Foreign exchange trading refers to trading one country’s money for that of another country. The need for such trade arises due to tourism, international trade, or investments across boundaries. The foreign-exchange market, as we usually think of it, refers to large commercial banks in financial centers, like New York or London, trading foreign-currency-dominated deposits among each other. Theories aiming to explore and understand interactions in international monetary variables became increasingly more important as deregulations and international integration of financial markets throughout the world continued to evolve and increase faster than it has ever been. One theory linked two important financial variables, exchange rates and interest rates, is the International Fisher Effect (IFE). IFE states that future spot exchange rates can be determined from nominal interest differentials. In turn, real interest rate will be equalized across the world through arbitrage. Differences in observed nominal interest rates will be stemming from differences in expected inflations. These differences in anticipated inflations are embedded in nominal interest rates as described by Fisher equation. The effect of these variables on exchange rates are more likely to occur under flexible exchange rates where currencies are allowed to fluctuates without government interventions but rather lift to free market forces to determine the appropriate exchange rates. In this project, some of the most important theories in international finance literature are going to be explored with an attempt to clarify the logic behind them as well as the basic mathematical formulas that describes these theories. After that, a statistical test will be employed using regression analysis on two currencies that are viewed to be the most traded and free of, or more realistically, exhibit minimal government interventions. The test aims to verify the validity of IFE theory and its explanatory power of fluctuations in exchange rates. However, an overview of the market is going to explore the history of foreign exchange market in addition to the major products and players in that particular market.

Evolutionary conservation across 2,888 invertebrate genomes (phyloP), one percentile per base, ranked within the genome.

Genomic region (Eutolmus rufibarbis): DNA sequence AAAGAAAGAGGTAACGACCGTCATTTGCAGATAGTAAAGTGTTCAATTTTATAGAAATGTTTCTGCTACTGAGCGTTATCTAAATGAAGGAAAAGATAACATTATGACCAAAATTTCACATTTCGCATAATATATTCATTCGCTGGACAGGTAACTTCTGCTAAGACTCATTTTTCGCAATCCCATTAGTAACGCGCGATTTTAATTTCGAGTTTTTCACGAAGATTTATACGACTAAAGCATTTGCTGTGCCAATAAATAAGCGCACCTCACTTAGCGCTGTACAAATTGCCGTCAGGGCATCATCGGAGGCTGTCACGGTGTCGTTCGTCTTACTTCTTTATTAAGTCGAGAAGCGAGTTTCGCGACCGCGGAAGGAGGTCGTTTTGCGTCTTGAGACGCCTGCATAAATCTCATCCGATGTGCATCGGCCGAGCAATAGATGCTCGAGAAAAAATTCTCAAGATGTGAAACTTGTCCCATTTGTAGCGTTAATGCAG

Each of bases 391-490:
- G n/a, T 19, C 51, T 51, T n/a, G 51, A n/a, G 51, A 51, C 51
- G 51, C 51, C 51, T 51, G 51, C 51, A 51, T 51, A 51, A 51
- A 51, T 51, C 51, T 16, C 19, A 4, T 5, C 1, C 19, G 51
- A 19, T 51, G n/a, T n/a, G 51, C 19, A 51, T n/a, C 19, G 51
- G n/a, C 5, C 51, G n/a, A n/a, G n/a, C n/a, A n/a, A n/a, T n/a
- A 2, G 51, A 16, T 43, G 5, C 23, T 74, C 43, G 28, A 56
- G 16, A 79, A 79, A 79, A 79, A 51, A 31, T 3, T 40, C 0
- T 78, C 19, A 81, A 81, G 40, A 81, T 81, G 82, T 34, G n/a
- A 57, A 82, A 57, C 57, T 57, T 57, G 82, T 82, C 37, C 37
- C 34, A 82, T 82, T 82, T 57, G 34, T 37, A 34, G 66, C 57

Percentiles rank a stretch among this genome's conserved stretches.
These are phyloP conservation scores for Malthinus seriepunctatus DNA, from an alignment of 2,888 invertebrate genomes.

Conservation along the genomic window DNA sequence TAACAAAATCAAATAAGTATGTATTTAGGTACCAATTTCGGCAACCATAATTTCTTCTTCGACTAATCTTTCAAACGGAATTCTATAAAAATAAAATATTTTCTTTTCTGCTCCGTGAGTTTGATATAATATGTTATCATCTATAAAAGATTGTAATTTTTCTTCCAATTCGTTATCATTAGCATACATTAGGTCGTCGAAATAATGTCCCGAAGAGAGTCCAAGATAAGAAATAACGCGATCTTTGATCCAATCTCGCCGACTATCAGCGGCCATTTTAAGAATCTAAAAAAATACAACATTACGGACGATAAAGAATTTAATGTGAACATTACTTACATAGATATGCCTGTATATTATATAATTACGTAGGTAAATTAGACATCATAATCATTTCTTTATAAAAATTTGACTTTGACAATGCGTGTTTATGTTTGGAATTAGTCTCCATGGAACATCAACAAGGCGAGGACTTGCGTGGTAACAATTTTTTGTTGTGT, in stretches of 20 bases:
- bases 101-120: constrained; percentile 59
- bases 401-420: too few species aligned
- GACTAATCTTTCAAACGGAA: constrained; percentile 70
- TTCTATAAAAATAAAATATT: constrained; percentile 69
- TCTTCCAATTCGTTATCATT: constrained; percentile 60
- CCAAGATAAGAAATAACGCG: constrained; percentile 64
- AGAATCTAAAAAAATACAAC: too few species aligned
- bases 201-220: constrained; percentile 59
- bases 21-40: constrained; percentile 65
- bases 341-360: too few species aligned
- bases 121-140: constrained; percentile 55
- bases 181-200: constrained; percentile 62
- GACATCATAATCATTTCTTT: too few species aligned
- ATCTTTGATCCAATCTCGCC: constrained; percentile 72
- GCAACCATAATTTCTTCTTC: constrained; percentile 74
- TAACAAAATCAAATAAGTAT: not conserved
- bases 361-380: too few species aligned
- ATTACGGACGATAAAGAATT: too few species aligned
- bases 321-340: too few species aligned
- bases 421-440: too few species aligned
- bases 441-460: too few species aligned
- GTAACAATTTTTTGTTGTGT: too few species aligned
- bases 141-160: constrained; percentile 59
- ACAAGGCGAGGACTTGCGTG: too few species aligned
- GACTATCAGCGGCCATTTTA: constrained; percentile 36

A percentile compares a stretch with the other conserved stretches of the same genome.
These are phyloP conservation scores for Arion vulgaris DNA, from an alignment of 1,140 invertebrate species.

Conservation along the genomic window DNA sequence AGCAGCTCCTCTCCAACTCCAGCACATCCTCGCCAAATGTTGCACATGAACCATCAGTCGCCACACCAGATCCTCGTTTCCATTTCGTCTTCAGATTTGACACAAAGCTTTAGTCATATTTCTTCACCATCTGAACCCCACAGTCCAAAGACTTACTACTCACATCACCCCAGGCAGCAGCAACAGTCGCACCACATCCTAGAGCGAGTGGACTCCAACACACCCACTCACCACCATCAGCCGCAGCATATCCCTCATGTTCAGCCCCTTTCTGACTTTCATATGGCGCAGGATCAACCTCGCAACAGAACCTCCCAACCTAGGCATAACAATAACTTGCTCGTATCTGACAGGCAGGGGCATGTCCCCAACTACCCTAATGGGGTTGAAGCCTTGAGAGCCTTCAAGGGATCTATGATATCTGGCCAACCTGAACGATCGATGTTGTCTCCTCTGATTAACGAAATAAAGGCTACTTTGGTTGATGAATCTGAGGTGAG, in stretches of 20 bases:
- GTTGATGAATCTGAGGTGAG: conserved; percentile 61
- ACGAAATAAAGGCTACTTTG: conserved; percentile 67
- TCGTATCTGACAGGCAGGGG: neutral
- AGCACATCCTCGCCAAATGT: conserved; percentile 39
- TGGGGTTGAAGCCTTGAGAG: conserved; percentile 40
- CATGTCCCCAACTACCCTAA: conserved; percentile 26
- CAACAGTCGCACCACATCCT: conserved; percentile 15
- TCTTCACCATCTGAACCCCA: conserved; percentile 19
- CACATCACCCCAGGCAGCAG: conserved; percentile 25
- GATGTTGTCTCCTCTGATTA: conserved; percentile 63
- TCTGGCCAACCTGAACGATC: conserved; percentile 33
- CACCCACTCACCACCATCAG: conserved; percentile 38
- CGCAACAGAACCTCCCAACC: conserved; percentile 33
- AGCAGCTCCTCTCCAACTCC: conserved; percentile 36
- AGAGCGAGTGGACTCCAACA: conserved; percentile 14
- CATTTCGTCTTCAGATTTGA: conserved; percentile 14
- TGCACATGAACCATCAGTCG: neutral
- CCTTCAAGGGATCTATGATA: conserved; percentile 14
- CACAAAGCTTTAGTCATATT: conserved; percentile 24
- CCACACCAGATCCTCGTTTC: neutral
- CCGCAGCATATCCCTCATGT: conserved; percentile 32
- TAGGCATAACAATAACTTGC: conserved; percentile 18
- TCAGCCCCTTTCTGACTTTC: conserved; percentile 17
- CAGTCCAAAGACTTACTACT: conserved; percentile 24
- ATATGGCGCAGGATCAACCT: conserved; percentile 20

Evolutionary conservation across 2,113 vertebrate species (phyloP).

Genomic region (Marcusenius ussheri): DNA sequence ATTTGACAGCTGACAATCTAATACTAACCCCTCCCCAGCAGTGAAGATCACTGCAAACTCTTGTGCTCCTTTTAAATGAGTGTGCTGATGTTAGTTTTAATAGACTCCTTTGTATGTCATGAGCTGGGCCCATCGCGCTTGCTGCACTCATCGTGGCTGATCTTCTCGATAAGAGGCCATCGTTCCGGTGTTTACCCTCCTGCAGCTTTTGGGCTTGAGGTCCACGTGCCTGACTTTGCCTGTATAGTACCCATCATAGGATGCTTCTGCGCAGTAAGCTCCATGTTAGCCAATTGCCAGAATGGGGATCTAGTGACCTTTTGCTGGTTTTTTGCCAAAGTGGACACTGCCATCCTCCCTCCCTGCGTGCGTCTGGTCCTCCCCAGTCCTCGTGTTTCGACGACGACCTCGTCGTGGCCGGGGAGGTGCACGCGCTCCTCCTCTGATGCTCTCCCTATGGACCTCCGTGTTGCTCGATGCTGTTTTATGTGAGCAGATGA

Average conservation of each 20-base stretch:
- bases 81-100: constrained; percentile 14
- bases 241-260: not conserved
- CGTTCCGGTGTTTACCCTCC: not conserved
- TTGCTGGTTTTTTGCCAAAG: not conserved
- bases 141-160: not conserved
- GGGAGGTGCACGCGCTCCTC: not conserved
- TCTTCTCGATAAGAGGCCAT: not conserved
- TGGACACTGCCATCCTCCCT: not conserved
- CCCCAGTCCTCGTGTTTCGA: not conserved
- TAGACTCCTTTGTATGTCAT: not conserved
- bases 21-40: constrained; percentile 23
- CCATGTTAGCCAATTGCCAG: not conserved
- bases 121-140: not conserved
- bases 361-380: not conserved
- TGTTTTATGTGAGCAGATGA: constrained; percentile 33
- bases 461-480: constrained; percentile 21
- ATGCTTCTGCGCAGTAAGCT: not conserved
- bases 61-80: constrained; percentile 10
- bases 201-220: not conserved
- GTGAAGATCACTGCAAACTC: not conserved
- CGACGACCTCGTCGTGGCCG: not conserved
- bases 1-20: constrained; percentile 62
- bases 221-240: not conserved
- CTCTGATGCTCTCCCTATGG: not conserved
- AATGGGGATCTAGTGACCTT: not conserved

Gold Standard From 1876 to 1913 Each currency is convertible into gold at a specified rate Price of each currency relative to the other is determined by gold convertibility rate Suspended when World War I began in 1914 Some attempts were made in the 1920s to go back to the gold standard, but the Great Depression stood for them Bretton Woods Agreement Was signed in 1944 Called for fixed exchange rate between currencies Governments had to prevent their currencies from moving more than 1% By 1971 the dollar was overvalued as demand for dollar was less than supply Governments had difficulty in maintaining exchange rates at their pre-specified levels Smithsonian Agreement Signed in 1971 Devalued the dollar Allowed currencies to fluctuates in either direction by 2.25% Governments had difficulties in maintaining exchange rate despite the wider limits Floating exchange Started in 1973 after floatation of dollar Free market forces drive values of currencies